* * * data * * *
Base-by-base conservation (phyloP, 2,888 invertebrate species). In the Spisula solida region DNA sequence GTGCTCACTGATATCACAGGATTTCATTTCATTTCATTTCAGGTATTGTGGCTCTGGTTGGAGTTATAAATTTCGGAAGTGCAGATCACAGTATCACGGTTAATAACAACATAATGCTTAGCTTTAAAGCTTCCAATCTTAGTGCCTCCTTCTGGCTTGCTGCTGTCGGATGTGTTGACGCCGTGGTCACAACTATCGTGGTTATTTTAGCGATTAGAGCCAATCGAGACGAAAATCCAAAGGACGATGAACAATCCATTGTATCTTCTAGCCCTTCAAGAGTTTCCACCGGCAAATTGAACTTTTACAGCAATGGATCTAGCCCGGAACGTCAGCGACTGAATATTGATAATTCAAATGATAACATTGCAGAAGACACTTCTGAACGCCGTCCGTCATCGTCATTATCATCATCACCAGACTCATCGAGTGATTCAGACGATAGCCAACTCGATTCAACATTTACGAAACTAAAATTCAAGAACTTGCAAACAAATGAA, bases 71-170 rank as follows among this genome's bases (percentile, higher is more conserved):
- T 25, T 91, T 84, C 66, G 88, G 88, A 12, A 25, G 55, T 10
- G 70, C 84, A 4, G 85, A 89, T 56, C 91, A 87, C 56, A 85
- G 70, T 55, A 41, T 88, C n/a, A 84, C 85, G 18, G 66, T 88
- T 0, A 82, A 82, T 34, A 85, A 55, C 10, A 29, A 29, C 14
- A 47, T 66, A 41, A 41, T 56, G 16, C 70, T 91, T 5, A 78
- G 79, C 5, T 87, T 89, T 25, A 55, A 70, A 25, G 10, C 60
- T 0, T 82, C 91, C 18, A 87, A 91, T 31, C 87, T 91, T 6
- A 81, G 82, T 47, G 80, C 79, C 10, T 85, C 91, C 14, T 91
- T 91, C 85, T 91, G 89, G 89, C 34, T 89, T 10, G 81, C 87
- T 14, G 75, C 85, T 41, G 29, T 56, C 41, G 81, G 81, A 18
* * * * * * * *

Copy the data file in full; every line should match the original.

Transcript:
Base-by-base conservation (phyloP, 2,888 invertebrate species). In the Spisula solida region DNA sequence GTGCTCACTGATATCACAGGATTTCATTTCATTTCATTTCAGGTATTGTGGCTCTGGTTGGAGTTATAAATTTCGGAAGTGCAGATCACAGTATCACGGTTAATAACAACATAATGCTTAGCTTTAAAGCTTCCAATCTTAGTGCCTCCTTCTGGCTTGCTGCTGTCGGATGTGTTGACGCCGTGGTCACAACTATCGTGGTTATTTTAGCGATTAGAGCCAATCGAGACGAAAATCCAAAGGACGATGAACAATCCATTGTATCTTCTAGCCCTTCAAGAGTTTCCACCGGCAAATTGAACTTTTACAGCAATGGATCTAGCCCGGAACGTCAGCGACTGAATATTGATAATTCAAATGATAACATTGCAGAAGACACTTCTGAACGCCGTCCGTCATCGTCATTATCATCATCACCAGACTCATCGAGTGATTCAGACGATAGCCAACTCGATTCAACATTTACGAAACTAAAATTCAAGAACTTGCAAACAAATGAA, bases 71-170 rank as follows among this genome's bases (percentile, higher is more conserved):
- T 25, T 91, T 84, C 66, G 88, G 88, A 12, A 25, G 55, T 10
- G 70, C 84, A 4, G 85, A 89, T 56, C 91, A 87, C 56, A 85
- G 70, T 55, A 41, T 88, C n/a, A 84, C 85, G 18, G 66, T 88
- T 0, A 82, A 82, T 34, A 85, A 55, C 10, A 29, A 29, C 14
- A 47, T 66, A 41, A 41, T 56, G 16, C 70, T 91, T 5, A 78
- G 79, C 5, T 87, T 89, T 25, A 55, A 70, A 25, G 10, C 60
- T 0, T 82, C 91, C 18, A 87, A 91, T 31, C 87, T 91, T 6
- A 81, G 82, T 47, G 80, C 79, C 10, T 85, C 91, C 14, T 91
- T 91, C 85, T 91, G 89, G 89, C 34, T 89, T 10, G 81, C 87
- T 14, G 75, C 85, T 41, G 29, T 56, C 41, G 81, G 81, A 18